1. When do I start feeding my child and what should I give first?
The child should be put to the breast as soon as the mother and child are ready, preferably within the first hour of birth. Breast milk alone is recommended, and there is no need to give prelacteal feeds like sugar water, cow’s milk, honey etc.
2. I have had a caesarean section. How can I feed the baby?
Most mothers who have had C sections can feed their babies exactly like after a normal delivery. If you are unable to sit up, raise yourself with pillows to an angle of 45 degrees, and then feed. Avoid the temptation to feed the baby lying down.
3. What should I do after I finish feeding my baby?
The baby has to be burped. With every gulp of milk, the baby swallows some amount of air, so that by the end of a feed, a significant amount of air has collected in the stomach. If this air is not brought out, it enters the intestines of the baby causing pain, distention, 'gas', excessive crying, etc. Burping is done either by making the baby sit upright on your lap, or putting the baby on your shoulder, and gently tapping and jerking the baby till the swallowed air is brought out i.e burped. A baby should be burped at least twice after every feed.
4. I am very comfortable feeding the baby while lying down. Why don't you recommend that?
When the baby is fed in the lying down position, there is a likelihood of the baby vomiting, and the milk may enter into the lungs, ear etc, causing problems. Also, feeding while lying down makes it difficult for you to burp the baby. More ominously, the mother can fall asleep while feeding, and there have been instances of babies being injured or suffocated by the unsuspecting mother!
5. How do I make out if my baby is getting sufficient milk?
Unfortunately, many mothers feel that their milk is not enough just because the baby cries a lot, or by seeing that no milk flows when they squeeze their breasts. You can convince yourself by making the following observations. If your baby is passing urine more than 5 to 6 times in 24 hours, and is gaining weight (at least 20 to 25 gms a day, or 130 to 150 gms a week), you can rest assured that your baby is getting enough.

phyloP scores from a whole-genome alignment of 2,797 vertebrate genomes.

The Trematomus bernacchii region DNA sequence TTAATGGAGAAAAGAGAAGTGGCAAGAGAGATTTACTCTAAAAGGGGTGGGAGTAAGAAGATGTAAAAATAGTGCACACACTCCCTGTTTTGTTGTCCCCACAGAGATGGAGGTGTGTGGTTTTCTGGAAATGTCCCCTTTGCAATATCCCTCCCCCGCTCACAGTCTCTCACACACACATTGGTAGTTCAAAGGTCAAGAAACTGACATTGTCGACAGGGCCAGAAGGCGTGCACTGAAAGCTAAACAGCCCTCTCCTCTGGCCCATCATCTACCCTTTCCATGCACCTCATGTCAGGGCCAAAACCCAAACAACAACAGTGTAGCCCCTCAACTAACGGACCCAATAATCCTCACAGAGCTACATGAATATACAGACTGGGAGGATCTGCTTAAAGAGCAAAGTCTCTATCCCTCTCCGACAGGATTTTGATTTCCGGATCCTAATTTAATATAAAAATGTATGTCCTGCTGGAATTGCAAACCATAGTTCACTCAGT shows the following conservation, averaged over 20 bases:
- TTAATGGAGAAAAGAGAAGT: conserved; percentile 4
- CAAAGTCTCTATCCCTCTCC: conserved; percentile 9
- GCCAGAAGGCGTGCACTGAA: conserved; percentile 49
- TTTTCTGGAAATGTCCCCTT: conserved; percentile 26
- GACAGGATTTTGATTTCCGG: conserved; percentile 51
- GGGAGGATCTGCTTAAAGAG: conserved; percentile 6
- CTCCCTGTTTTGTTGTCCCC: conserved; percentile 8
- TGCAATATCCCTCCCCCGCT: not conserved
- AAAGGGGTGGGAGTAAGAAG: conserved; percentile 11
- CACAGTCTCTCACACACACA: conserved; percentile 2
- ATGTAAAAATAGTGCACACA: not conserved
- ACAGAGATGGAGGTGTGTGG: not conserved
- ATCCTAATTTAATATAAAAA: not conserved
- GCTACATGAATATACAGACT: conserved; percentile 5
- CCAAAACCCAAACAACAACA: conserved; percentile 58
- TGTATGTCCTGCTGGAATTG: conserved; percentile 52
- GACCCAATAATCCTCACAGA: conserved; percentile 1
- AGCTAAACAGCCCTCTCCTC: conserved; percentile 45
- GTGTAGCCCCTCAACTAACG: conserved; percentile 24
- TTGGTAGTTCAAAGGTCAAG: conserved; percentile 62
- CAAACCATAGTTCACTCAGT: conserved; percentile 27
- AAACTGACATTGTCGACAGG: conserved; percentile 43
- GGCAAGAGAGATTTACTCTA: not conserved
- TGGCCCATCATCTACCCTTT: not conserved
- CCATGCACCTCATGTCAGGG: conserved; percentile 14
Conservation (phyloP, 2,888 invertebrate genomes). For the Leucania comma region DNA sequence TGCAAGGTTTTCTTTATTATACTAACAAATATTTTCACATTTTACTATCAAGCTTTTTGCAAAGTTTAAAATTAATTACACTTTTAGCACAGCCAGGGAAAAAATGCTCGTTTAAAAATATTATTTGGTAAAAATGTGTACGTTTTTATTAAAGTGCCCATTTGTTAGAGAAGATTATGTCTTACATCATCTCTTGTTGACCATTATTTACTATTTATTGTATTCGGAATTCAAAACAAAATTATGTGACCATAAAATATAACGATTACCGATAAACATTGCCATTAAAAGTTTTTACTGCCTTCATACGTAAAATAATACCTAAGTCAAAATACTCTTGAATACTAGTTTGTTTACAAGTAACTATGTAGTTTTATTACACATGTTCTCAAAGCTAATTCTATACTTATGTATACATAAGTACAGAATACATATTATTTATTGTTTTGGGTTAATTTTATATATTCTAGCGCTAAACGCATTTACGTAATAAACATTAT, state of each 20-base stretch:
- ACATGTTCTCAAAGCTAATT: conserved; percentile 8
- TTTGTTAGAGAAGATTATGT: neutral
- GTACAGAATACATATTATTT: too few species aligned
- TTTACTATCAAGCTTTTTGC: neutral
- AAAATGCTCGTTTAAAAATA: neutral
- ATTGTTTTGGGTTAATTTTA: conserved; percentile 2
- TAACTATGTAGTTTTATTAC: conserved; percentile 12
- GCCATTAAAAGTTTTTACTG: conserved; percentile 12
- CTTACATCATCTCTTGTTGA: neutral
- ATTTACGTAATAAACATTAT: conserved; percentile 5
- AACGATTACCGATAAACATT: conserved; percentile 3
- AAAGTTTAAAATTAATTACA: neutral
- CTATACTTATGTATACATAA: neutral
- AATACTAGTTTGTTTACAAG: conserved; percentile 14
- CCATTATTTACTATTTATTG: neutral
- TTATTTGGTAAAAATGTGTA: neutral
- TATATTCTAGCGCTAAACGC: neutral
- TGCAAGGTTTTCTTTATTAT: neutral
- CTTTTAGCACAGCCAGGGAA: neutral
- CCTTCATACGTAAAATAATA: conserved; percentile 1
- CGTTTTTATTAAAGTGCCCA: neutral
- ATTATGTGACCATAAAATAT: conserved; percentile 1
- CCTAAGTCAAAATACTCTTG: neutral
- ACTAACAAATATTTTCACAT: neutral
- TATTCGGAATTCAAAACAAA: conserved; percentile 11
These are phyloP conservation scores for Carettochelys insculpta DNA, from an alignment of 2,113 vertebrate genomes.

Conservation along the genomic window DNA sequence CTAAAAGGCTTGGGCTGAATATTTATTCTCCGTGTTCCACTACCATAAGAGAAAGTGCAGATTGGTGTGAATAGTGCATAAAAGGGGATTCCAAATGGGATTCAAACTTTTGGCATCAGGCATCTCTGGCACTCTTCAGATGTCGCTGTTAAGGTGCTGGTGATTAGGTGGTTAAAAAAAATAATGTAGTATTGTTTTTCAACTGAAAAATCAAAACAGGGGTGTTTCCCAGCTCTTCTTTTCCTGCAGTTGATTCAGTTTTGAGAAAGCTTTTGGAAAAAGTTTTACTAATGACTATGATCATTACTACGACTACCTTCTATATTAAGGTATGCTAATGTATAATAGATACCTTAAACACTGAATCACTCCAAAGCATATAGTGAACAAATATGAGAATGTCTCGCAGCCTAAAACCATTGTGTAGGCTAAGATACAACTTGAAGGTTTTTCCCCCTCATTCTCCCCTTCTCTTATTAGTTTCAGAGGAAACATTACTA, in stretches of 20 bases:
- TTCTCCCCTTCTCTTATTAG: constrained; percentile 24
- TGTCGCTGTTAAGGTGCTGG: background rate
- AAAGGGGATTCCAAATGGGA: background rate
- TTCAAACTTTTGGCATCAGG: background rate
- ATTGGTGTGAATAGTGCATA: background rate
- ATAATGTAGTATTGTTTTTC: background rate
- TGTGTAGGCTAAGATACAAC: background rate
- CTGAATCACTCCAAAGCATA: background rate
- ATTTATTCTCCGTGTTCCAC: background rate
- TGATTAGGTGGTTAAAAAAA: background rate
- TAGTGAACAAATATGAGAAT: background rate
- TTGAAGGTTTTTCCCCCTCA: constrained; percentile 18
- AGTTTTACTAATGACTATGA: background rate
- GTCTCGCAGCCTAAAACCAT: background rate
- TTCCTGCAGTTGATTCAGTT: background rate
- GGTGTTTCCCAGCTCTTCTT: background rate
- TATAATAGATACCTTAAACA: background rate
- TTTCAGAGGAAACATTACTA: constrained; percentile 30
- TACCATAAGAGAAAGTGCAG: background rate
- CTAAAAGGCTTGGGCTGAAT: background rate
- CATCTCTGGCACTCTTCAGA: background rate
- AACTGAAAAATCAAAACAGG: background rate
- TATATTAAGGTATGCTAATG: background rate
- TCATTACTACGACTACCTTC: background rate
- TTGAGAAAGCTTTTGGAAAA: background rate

The two important stimuli that help mother produce milk are
First, frequent suckling at the breast by the baby and second. Complete and frequent emptying of the breast i.e the breast is like a 'akshaya patra', the more milk you take out, the more the milk that fills in! Conversely, pain and worry are two factors that reduce the production of milk. My advice to mothers would be to stop stressing yourself out worrying about whether you are producing enough milk or not. Let nature take its course.
7. How often and how long should I feed my baby?
Babies should be fed 'on demand' and not 'by the clock'. Wait till the baby is hungry before putting the baby to the breast. The usual interval between feeds is one and a half, to two hours, but sometimes babies may sleep for longer hours at a stretch, and there is no need to wake them up for feeds. At the same time, there is no need to feed the baby the moment it starts crying. Make sure the baby is not crying because of some other reason like a wet nappy, or improper burping. See that the baby does not suckle at one breast for more than 20 mins, otherwise the nipples become cracked and sore. Don't let the baby use the breast as a pacifier!
8. What are the danger signs that I look out for?
Signs like poor feeding, lethargy or lack of active movement of hands and feet, excessive sleeping, incessant/inconsolable crying, abnormal movements of hands, feet , lips or eyes, persistent vomiting, cold body and extremities etc, need you to bring the child for a consult immediately.
9. What are the general measures that I should take to see that my baby remains healthy?
Keep visitors down to the minimum. See that everyone washes their hands thoroughly before touching the baby. Exclusively breast feed your baby till the baby completes 6 months. Avoid the temptation to start bottle feeds, and top feeds. Avoid potentially harmful traditions practices like Sambrani smoke, feeding the baby mashed herbs, honey and donkey's milk, castor oil instillation into nose etc.
10. Why are you doctors so much against bottle feeds? Babies in our family have been bottle fed for generations!
By offering your baby the bottle, your are causing what is called 'nipple confusion'. The baby is alternately offered one nipple (breast) which is short, firm and difficult to latch on, and then the bottle where the nipple is long, soft, easy to suck with minimum of effort and, if formula is offered, the milk also tastes different. No prizes for guessing which one the baby will choose! A further deterrent to mothers should be the fact that the feeding bottle is one of the commonest causes of loose motions, ear infections recurrent respiration infection, colic, teeth problems etc.
11. I am getting confusing advice regarding the things I should eat, clothes I should wear etc, after delivery. Can you set the record straight?
The first thing to remember is that a mother who is pregnant, or is breastfeeding, is not 'ill' or 'sick'. Much of the well-meaning advice from relatives and friends actually do not have proper scientific basis, and are just unquestioned and followed blindly. There is no need for a new mother to wear multiple layers of clothing, sweater, muffler etc, or is there any need to restrict nutritious food like vegetables, fruits and non-veg. plenty of liquids should be given to the mother, including water and milk. The mother should be given all the encouragement and love, and not scolding and harsh words. A mother who is comfortable and relaxed will be able to establish adequate breastfeeding very easily, and the stressed out mother always has most of the problems.